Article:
Lipika Dugar and Rishab Bhansali celebrated their dream wedding in Bengaluru in the most sustainable way. Here's how they did it.
Weddings are going green in India, and we love it! In our new series #BetterWeddings, we bring you stories and resources that’ll inspire you to say ‘I Do’ to eco-conscious weddings.
Anyone who attended the wedding of Lipika Dugar and Rishab Bhansali, a couple who tied the knot at Miraya Greens in Bengaluru, on 7 December 2021 would tell you it was the dreamiest affair they have ever witnessed.
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The arrangements looked nothing short of royal, and the decor exuded a certain finesse that one would have probably seen in movies.
On a lawn spread out across the plot of land, a couple took their vows, celebrating what they recount as the happiest day of their lives. As the rituals were performed, and their families and friends stood by them, Lipika and Rishab say they couldn’t have dreamt of a more beautiful way of commemorating the beginning of their journey together.
But, what set the wedding apart was that it was beautiful in more ways than just the ambience.
“We have witnessed many big fat Indian weddings, where we have seen a large amount of plastic being used in the forms of water bottles, packaging, cutlery, etc,” says Lipika to The Better India. “In addition to this, there is tremendous wastage of food and lack of proper disposal methods.”
She says this was an eye-opener for them of how people lacked a sense of awareness when it came to the environment, and she decided with Rishab to do things differently when the time came to say ‘I do’.
So, in December last year, they decided to have an eco-friendly wedding that was a testament to the fact that marriage does not need to be detrimental to the planet.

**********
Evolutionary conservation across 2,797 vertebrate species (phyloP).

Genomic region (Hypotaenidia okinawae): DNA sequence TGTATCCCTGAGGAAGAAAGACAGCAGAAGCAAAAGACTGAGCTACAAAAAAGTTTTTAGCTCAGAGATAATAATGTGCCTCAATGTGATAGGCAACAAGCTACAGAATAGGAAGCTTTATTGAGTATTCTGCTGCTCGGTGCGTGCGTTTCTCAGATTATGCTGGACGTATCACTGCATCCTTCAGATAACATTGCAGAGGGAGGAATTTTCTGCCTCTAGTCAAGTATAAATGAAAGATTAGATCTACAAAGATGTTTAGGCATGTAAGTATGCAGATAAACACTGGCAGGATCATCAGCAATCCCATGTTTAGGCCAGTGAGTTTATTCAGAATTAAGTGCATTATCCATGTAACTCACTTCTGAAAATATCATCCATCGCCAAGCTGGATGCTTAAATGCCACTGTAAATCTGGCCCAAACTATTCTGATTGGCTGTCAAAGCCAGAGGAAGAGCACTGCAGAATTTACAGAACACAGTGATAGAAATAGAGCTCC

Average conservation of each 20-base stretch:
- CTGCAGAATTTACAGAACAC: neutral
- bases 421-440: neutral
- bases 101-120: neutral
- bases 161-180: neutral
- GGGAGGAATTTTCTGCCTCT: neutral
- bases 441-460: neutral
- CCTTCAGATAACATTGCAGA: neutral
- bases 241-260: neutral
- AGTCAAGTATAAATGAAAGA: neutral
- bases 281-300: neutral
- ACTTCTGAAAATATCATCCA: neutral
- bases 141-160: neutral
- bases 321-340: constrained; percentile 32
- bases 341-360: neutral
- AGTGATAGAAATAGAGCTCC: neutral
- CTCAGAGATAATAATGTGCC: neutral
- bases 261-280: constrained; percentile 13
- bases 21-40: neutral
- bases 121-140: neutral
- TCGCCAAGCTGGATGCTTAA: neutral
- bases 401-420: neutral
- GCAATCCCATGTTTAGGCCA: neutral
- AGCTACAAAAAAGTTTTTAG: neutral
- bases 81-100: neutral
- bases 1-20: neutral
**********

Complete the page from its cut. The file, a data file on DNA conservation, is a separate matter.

Walking down the aisle of sustainability
As an architect and interior designer herself, Lipika has always had a sense of consciousness when it has come to designing spaces. Glamorous designs while being mindful of the environment have been the focus of her work. Thus, when it came to her big day, she knew she wanted to imbibe this very philosophy.
Rishab too shared the same ideology. “Lavishness and beauty come in many different ways and different forms,” he says, adding that the idea of an eco-friendly wedding excited him.
He adds, “As a young citizen, it is vital to show your responsibility towards the environment and further encourage other families and friends to be part of this initiative in future also.”
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Explaining how they went about things, Lipika says that they laid major emphasis on the three R policies: reduce, reuse, and recycle. Among the many eco-friendly steps, they decided against plastic water bottles.
“We did not want any plastic. We have often witnessed how thousands of these plastic water bottles are often thrown into the trash or lie around half filled. Hence, this was the first thing that we decided on excluding,” she says.
The water was instead served in steel mugs and earthen kulhads, lending a homely feel to the event.